Why Gum Disease Spirochetes Are Deadly, And Why You Must Get Rid Of Them.
A spirochete is a member of one of nature’s savage bacteria families destroying lives with ruthless efficiency. The spirochetes definition: A corkscrew shaped bacteria easily recognized when viewed under a microscope, spinning like a screw.
The unique corkscrew shape of these invaders allows them to be particularly effective at destruction. Let’s consider the corkscrew shape and its unique attributes.
I recalled opening a wine bottle one day and got to thinking. A corkscrew could inflict serious damage upon the user. It could inflict a painful accidentally injury. Remember, the goal is to simply remove a cork from a bottle without damaging the cork, the bottle, spilling the wine or hurting yourself in the process.
The Safe Corkscrews
One of the safest corkscrews I have ever seen is a battery operated variety where the corkscrew is never exposed. Its held against the cork, and a button depressed until it removes the cork and spits it into your hand all in complete safety. No muss no fuss.
With the concern for corkscrew safety growing greater over the years and corkscrews accounting for a minimal number of emergency room visits, you may think you are safe from injuries.
Corkscrew Shaped Bacteria-The Spirochete
But, you may be subject to microscopic corkscrew injuries everyday in the form of aggressive spirochete bacterium attacks. Mini-corkscrew-shaped bacteria poking holes in your body, one cell at a time. These corkscrew spirochetes, are already known to be responsible for causing syphilis, a STD or sexually transmitted disease that is potentially deadly if unrecognized or left untreated in its early stages.
The syphilis spirochete causes heart, eye and other organ damage in addition to syphilitic dementia, the result of progressive brain damage. The Lyme’s disease spirochetes also cause debilitating neurological symptoms as a result of brain and nervous system damage.
Your Gums Harbor Dangerous Corkscrew Spirochetes
And now research is implicating gum or periodontal spirochetes as an early step in causing deadly Alzheimer’s disease.
An acquaintance of mine described a gentleman who’s wife was diagnosed with early onset Alzheimer’s disease at age 48. He, out of necessity, cut his working hours by half to care for her, suffering a serious financial penalty.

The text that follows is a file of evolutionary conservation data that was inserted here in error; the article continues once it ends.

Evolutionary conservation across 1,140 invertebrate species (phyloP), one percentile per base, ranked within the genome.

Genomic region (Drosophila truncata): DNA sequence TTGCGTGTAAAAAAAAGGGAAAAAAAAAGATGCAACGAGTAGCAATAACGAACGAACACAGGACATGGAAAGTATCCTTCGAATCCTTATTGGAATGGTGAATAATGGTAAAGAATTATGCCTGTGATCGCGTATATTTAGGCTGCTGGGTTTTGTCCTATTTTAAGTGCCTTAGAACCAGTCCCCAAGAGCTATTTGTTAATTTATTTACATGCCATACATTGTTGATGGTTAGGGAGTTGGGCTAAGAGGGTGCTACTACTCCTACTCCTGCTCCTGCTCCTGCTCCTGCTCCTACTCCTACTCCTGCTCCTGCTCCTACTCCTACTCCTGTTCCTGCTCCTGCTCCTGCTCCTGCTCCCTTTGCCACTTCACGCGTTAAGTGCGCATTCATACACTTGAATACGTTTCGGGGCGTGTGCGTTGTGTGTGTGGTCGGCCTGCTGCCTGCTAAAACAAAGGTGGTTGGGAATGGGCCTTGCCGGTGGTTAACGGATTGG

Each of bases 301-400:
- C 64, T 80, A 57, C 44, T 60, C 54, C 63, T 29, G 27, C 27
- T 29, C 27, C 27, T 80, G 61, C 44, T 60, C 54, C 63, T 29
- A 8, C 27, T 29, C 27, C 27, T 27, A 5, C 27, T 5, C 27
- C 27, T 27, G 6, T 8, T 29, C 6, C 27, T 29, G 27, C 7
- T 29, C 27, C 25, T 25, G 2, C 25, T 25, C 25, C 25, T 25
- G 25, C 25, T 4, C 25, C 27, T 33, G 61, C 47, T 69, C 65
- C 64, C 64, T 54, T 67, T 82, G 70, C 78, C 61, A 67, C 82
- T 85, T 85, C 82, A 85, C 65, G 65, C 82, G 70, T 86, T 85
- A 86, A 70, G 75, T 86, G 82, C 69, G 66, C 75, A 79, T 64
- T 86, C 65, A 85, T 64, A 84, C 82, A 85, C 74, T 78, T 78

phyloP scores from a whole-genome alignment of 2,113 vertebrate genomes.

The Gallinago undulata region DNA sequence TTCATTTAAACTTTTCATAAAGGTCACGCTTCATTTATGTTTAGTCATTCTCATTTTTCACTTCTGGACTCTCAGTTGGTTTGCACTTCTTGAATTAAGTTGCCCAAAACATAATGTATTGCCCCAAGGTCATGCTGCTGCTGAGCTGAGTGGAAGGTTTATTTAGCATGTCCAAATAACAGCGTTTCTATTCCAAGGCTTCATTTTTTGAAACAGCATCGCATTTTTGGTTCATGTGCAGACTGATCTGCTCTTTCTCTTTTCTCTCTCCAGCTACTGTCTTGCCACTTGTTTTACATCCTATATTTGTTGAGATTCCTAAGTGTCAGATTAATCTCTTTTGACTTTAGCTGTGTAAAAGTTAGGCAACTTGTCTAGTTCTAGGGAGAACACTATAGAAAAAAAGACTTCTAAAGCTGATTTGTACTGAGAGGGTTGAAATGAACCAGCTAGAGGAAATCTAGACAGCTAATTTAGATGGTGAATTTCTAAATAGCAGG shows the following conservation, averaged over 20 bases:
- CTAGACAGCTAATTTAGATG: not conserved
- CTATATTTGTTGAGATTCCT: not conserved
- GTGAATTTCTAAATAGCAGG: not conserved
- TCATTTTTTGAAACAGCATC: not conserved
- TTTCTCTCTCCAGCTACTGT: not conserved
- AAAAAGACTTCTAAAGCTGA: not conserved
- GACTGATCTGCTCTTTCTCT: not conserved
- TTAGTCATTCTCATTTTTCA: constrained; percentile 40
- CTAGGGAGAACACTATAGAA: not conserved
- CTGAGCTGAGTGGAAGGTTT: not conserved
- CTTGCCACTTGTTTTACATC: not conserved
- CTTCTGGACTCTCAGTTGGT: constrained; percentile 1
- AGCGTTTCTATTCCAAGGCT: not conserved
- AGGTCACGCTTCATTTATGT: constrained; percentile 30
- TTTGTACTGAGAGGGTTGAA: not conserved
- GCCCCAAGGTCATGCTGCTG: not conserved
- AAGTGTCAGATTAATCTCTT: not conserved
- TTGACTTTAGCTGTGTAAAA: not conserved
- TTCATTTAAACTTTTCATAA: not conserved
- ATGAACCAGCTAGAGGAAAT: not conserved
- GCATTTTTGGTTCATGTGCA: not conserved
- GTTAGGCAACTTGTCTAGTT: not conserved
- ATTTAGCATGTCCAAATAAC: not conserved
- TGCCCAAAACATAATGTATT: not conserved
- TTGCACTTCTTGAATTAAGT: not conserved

Could this have been caused by these insidious corkscrew-shaped bacteria? Quite possibly.
What Happens In Your Mouth Affects The Rest Of Your Body
Research advances continue to confirm the extent of how what happens in your mouth affects the rest of your body. These corkscrew shaped spirochetes, twisting their way into cells, and killing them are on there way into your blood vessels. Once there, they hitch a ride, floating along to other organs, eventually travel to your brain. Then the process starts again twisting and spinning as they begin to destroy brain cells leading to dementia.
Similar to the syphilis and Lyme disease causing spirochetes the gum disease varieties often go undetected and can manifest with severe Alzheimer’s symptoms many years later.
Who Is At Risk For Infection?
Just how common are these spirochetes? It is hard to say. We really don’t even know to look for them until the more severe forms of gum disease are recognized.
You could easily have hundreds of thousands of these mini-corkscrews in your mouth around your teeth and under your gums. You could be harboring your own crop of “living corkscrews” inflicting serious bodily injury and be totally unaware. And those corkscrews could be responsible for the dementia of Alzheimer’s disease showing up years later.
Corkscrew Spirochetes In Your Gums?
What are the odds that you have to worry about corkscrew-shaped bacteria called spirochetes. Pretty slim right? Maybe. It sounds crazy! Anybody can have them. How about your dentist? Even he isn’t immune.